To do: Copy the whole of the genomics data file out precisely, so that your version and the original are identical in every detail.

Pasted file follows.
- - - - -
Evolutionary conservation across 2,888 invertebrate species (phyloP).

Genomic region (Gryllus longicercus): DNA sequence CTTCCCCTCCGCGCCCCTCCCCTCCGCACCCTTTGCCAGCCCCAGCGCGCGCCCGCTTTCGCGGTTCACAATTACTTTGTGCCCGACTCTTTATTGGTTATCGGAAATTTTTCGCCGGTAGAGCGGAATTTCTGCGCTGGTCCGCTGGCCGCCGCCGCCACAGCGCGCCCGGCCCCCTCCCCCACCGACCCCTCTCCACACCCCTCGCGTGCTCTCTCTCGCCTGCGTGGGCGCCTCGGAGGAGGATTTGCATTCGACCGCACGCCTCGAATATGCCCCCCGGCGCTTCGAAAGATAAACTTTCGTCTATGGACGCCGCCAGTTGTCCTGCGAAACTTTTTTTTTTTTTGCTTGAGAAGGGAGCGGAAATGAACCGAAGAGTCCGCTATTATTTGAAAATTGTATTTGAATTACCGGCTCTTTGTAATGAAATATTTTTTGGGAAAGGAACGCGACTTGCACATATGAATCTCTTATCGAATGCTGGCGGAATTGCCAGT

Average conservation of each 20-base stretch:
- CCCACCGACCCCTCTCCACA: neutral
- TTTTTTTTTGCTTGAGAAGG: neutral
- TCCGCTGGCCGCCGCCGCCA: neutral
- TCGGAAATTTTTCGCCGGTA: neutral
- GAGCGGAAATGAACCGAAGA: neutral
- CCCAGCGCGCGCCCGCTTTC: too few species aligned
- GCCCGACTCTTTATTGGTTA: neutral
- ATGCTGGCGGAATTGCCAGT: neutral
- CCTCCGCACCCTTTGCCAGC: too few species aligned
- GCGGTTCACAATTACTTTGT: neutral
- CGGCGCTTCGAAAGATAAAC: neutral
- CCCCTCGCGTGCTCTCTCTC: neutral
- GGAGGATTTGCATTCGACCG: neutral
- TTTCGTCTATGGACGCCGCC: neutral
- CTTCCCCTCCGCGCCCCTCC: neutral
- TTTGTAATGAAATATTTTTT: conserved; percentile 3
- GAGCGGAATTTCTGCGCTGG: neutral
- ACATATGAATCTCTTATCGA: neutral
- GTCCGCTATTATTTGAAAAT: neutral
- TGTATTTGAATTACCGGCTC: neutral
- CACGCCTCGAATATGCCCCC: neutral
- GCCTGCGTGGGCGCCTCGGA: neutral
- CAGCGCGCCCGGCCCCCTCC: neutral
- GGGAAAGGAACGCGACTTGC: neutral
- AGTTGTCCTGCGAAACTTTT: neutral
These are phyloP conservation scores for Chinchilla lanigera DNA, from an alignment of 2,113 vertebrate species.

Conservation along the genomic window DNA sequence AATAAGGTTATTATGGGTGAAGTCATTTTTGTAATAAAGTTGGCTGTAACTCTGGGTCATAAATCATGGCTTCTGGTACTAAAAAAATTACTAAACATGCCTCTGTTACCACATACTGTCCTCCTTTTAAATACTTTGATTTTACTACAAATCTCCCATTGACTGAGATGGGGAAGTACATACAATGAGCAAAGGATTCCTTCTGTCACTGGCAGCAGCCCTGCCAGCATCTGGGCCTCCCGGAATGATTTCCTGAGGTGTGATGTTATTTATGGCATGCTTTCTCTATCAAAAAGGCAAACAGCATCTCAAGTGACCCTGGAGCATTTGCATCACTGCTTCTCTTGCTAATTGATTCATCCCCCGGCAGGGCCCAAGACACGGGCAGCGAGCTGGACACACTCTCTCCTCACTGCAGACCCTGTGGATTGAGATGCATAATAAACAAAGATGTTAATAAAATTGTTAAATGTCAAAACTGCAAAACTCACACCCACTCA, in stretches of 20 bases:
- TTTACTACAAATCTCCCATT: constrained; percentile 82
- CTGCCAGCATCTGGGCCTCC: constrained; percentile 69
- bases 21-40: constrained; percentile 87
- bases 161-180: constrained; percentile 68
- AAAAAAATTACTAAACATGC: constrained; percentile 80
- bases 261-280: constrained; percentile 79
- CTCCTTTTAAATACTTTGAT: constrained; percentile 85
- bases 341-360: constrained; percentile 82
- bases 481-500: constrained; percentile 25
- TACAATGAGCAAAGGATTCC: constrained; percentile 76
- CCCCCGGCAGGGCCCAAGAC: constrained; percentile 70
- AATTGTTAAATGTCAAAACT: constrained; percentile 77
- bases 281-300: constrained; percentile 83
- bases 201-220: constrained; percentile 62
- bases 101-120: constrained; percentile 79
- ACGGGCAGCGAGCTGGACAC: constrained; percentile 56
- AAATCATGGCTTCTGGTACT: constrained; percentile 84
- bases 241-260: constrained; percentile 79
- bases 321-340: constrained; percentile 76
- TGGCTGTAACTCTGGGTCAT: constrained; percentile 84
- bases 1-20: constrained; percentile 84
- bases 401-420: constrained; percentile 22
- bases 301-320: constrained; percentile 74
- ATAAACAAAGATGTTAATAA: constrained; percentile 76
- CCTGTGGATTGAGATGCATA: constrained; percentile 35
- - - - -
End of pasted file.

Evolutionary conservation across 2,888 invertebrate species (phyloP).

Genomic region (Gryllus longicercus): DNA sequence CTTCCCCTCCGCGCCCCTCCCCTCCGCACCCTTTGCCAGCCCCAGCGCGCGCCCGCTTTCGCGGTTCACAATTACTTTGTGCCCGACTCTTTATTGGTTATCGGAAATTTTTCGCCGGTAGAGCGGAATTTCTGCGCTGGTCCGCTGGCCGCCGCCGCCACAGCGCGCCCGGCCCCCTCCCCCACCGACCCCTCTCCACACCCCTCGCGTGCTCTCTCTCGCCTGCGTGGGCGCCTCGGAGGAGGATTTGCATTCGACCGCACGCCTCGAATATGCCCCCCGGCGCTTCGAAAGATAAACTTTCGTCTATGGACGCCGCCAGTTGTCCTGCGAAACTTTTTTTTTTTTTGCTTGAGAAGGGAGCGGAAATGAACCGAAGAGTCCGCTATTATTTGAAAATTGTATTTGAATTACCGGCTCTTTGTAATGAAATATTTTTTGGGAAAGGAACGCGACTTGCACATATGAATCTCTTATCGAATGCTGGCGGAATTGCCAGT

Average conservation of each 20-base stretch:
- CCCACCGACCCCTCTCCACA: neutral
- TTTTTTTTTGCTTGAGAAGG: neutral
- TCCGCTGGCCGCCGCCGCCA: neutral
- TCGGAAATTTTTCGCCGGTA: neutral
- GAGCGGAAATGAACCGAAGA: neutral
- CCCAGCGCGCGCCCGCTTTC: too few species aligned
- GCCCGACTCTTTATTGGTTA: neutral
- ATGCTGGCGGAATTGCCAGT: neutral
- CCTCCGCACCCTTTGCCAGC: too few species aligned
- GCGGTTCACAATTACTTTGT: neutral
- CGGCGCTTCGAAAGATAAAC: neutral
- CCCCTCGCGTGCTCTCTCTC: neutral
- GGAGGATTTGCATTCGACCG: neutral
- TTTCGTCTATGGACGCCGCC: neutral
- CTTCCCCTCCGCGCCCCTCC: neutral
- TTTGTAATGAAATATTTTTT: conserved; percentile 3
- GAGCGGAATTTCTGCGCTGG: neutral
- ACATATGAATCTCTTATCGA: neutral
- GTCCGCTATTATTTGAAAAT: neutral
- TGTATTTGAATTACCGGCTC: neutral
- CACGCCTCGAATATGCCCCC: neutral
- GCCTGCGTGGGCGCCTCGGA: neutral
- CAGCGCGCCCGGCCCCCTCC: neutral
- GGGAAAGGAACGCGACTTGC: neutral
- AGTTGTCCTGCGAAACTTTT: neutral
These are phyloP conservation scores for Chinchilla lanigera DNA, from an alignment of 2,113 vertebrate species.

Conservation along the genomic window DNA sequence AATAAGGTTATTATGGGTGAAGTCATTTTTGTAATAAAGTTGGCTGTAACTCTGGGTCATAAATCATGGCTTCTGGTACTAAAAAAATTACTAAACATGCCTCTGTTACCACATACTGTCCTCCTTTTAAATACTTTGATTTTACTACAAATCTCCCATTGACTGAGATGGGGAAGTACATACAATGAGCAAAGGATTCCTTCTGTCACTGGCAGCAGCCCTGCCAGCATCTGGGCCTCCCGGAATGATTTCCTGAGGTGTGATGTTATTTATGGCATGCTTTCTCTATCAAAAAGGCAAACAGCATCTCAAGTGACCCTGGAGCATTTGCATCACTGCTTCTCTTGCTAATTGATTCATCCCCCGGCAGGGCCCAAGACACGGGCAGCGAGCTGGACACACTCTCTCCTCACTGCAGACCCTGTGGATTGAGATGCATAATAAACAAAGATGTTAATAAAATTGTTAAATGTCAAAACTGCAAAACTCACACCCACTCA, in stretches of 20 bases:
- TTTACTACAAATCTCCCATT: constrained; percentile 82
- CTGCCAGCATCTGGGCCTCC: constrained; percentile 69
- bases 21-40: constrained; percentile 87
- bases 161-180: constrained; percentile 68
- AAAAAAATTACTAAACATGC: constrained; percentile 80
- bases 261-280: constrained; percentile 79
- CTCCTTTTAAATACTTTGAT: constrained; percentile 85
- bases 341-360: constrained; percentile 82
- bases 481-500: constrained; percentile 25
- TACAATGAGCAAAGGATTCC: constrained; percentile 76
- CCCCCGGCAGGGCCCAAGAC: constrained; percentile 70
- AATTGTTAAATGTCAAAACT: constrained; percentile 77
- bases 281-300: constrained; percentile 83
- bases 201-220: constrained; percentile 62
- bases 101-120: constrained; percentile 79
- ACGGGCAGCGAGCTGGACAC: constrained; percentile 56
- AAATCATGGCTTCTGGTACT: constrained; percentile 84
- bases 241-260: constrained; percentile 79
- bases 321-340: constrained; percentile 76
- TGGCTGTAACTCTGGGTCAT: constrained; percentile 84
- bases 1-20: constrained; percentile 84
- bases 401-420: constrained; percentile 22
- bases 301-320: constrained; percentile 74
- ATAAACAAAGATGTTAATAA: constrained; percentile 76
- CCTGTGGATTGAGATGCATA: constrained; percentile 35